Brazil's Deborah Colker has tied up her dancers, dangled them from the rim of a giant wheel and thrown them off the roof of a two-storey house. Putting them in pointe shoes, though, as she does in Tatyana, her deeply personal take on Pushkin's Eugene Onegin, may be an ordeal too far.
These academically approved instruments of torture appear only for the second act, and in theory they allow the mature Tatyana, in radiant white, to glide through Russian society and tower over the now obsessed Onegin, who once rejected her. In practice, the effect is spoilt by putting a legion of Tatyanas in veils and bandage-like lingerie – a touch of Gothic that makes their entrance look like Bride of Frankenstein meets La Bayadère.
In the first act, as well as rejecting Tatyana, Onegin flirts with her sister Olga, goading Olga's fiancé, Lensky, into a fatal duel, although this is not obvious from Colker's ballet. All the characters are represented by multiple dancers, and the ones Colker sympathises with are brought alive by having their emotions refracted. So Tatyana can surrender herself to an eroticised game of blindfold buff while also watching it in voyeuristic fascination. A small flock of Lenskys stands up to Onegin by snapping black flamenco fans at him, the sound magnified into the panicked beating of wings or tribal beating of shields.
Even Pushkin – grafted in as a punkily sinister bleached-blonde puppeteer – becomes a sympathetic figure. As Dielson Pessoa and Colker take turns portraying him, he becomes a confessional on the responsibilities and needs of the artist, with Colker seizing one more self-tailored opportunity to perform to an audience. But the choreographer has too few perspectives on Onegin (arrogant) or Olga (vapid) to need four of each, and the numbers on stage clutter up the storytelling.
Luckily, Colker's high ambition has not completely trumped her talent for death-defying, acrobatic and uniquely 3D dancing. Designer Gringo Cardia gives the company a kind of flat-pack Tree of Knowledge to play on, hung with books like poisoned fruit, its balsa limbs providing ramps, vantages, swinging posts and launch pads for them to prowl round, perch on or leap between. Gobbets of Tchaikovsky and Prokofiev floating in a stew of more contemporary music, much of it by musical director Berna Ceppas, contribute to the flavour of a Russo-Brazilian creole – the embrace of two cultures made more exotic for each other by the huge distances between them.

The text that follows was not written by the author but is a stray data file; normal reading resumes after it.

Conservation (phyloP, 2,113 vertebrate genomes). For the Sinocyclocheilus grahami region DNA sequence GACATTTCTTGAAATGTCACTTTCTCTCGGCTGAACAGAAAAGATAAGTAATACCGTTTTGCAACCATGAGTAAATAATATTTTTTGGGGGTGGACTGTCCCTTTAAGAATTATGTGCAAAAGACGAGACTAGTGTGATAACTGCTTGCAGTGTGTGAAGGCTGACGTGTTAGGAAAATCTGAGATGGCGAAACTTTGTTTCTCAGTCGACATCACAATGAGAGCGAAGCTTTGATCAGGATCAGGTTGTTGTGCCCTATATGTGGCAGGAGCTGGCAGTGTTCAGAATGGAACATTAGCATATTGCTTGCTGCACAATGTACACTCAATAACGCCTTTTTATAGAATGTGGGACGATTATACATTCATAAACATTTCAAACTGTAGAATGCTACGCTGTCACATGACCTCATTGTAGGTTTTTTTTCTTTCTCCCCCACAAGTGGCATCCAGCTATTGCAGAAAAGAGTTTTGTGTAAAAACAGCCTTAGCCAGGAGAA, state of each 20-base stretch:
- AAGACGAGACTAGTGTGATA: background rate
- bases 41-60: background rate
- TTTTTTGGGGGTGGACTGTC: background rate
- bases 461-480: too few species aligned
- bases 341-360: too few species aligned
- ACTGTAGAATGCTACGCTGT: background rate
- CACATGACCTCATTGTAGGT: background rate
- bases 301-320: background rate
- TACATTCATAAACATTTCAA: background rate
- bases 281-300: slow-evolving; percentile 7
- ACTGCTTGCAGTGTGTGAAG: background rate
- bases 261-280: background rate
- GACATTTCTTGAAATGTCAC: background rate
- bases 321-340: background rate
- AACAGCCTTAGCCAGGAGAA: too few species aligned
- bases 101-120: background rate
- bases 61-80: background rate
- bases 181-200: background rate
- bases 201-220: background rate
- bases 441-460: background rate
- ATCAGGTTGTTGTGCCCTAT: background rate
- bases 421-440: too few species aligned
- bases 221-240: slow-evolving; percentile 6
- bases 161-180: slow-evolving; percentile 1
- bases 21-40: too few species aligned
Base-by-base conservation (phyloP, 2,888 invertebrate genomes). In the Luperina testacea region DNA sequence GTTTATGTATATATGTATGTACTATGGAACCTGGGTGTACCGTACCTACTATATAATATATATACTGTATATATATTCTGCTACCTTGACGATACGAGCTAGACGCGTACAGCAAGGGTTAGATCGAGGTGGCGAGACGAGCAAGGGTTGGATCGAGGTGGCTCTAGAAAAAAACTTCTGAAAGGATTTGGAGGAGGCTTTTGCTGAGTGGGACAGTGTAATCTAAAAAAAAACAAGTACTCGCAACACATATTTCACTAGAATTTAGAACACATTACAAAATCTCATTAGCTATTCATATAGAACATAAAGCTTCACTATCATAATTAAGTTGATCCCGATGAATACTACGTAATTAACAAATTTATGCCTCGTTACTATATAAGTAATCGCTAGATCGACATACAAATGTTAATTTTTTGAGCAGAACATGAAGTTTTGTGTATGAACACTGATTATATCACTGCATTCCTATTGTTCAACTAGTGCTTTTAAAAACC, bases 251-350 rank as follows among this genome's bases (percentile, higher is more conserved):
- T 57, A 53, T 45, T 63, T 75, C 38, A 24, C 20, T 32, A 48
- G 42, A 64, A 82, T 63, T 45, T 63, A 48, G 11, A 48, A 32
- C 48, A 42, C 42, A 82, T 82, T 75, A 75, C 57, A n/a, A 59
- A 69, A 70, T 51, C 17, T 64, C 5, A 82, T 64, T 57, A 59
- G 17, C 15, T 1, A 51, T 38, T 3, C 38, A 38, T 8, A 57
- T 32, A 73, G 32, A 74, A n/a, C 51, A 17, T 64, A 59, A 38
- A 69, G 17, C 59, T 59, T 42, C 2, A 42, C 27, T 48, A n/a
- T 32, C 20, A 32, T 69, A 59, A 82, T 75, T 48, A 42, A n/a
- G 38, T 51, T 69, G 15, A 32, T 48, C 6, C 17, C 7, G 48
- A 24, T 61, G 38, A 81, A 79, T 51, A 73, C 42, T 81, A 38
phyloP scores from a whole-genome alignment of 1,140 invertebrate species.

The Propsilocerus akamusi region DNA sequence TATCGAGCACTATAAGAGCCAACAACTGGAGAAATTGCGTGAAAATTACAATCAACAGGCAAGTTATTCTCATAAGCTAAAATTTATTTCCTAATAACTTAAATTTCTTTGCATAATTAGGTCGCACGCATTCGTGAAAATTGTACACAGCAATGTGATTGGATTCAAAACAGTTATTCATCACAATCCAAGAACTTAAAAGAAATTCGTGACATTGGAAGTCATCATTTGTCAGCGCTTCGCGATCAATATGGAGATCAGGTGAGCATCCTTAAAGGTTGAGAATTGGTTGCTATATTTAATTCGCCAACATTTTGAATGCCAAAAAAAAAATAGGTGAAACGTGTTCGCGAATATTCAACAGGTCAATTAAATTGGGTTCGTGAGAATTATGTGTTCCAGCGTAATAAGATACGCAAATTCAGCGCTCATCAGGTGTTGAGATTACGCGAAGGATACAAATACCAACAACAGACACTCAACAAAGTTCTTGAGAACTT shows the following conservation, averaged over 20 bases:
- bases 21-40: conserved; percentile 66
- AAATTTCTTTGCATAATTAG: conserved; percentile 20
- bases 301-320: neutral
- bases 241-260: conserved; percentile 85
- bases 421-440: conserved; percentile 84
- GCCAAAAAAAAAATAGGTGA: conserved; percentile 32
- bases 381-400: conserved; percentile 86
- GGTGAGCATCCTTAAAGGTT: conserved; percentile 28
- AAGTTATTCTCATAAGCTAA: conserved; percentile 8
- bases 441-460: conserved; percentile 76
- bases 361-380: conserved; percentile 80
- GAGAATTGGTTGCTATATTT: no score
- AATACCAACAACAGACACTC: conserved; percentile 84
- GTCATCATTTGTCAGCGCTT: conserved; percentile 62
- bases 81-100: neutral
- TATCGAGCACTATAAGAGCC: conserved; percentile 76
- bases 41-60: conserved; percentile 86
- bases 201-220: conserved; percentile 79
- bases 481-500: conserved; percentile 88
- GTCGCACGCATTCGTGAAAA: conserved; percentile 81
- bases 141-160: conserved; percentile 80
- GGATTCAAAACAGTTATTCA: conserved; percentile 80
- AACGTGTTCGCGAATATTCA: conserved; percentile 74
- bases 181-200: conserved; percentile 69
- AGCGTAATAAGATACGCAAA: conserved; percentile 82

Colker is clearly, as much as Onegin, smitten by Tatyana. Sadly, this ballet, like many love letters, feels like a code that was really never meant to be broken by outsiders.
Elsewhere in Edinburgh, dance appears to be getting more demotic, and reaching out to give audiences a great big hug. The National Folk Theatre of Ireland invites small groups into a private home for tea, cakes and a confab about tradition in What the Folk!, while Belfast-based Ponydance provides an immersive nightclub experience for its funny, on-the-pull Anybody Waitin'?
The more commercially ambitious shows are also more hit-or-miss. Flash Mob, featuring the irrepressible Tommy Franzen, the misleadingly monikered A-Team and other TV dance celebs, is like an episode of So You Think You Can Dance, without judges. Those of us who find Nigel Lythgoe's extraterrestrial dentition the most fascinating aspect of that programme were always going to struggle with this. Feet Don't Fail Me Now!, by Minneapolis collective Rhythmic Circus, is just as slick, but retains its let's-put-on-the-show-right-here infectiousness. It mixes tap, beat-boxing, funk-soul and Sgt Pepper costumes in an exhortation to find, befriend then stamp to death one's inner "boogie monster".
'Tatyana' to 2 Sep (0131 473 2000); 'Flash Mob' and 'Feet Don't Fail me Now!' (both 0131 226 0000) to 27 Aug. Jenny Gilbert is away
The Juilliard School in New York boasts Pina Bausch among its alumni. Its current students perform a triple bill by Nacho Duarto, José Limó* and the hip and clever young Swedish choreographer Alexander Ekman, to Satie, Beethoven and others at the Edinburgh Playhouse (to 2 Sep). See how the Royal Ballet's superb Titian triple bill came to life in Metamorphosis – Titian at the National Gallery, London, with costumes and film of the dancers in rehearsal (to 23 Sep).Reuse content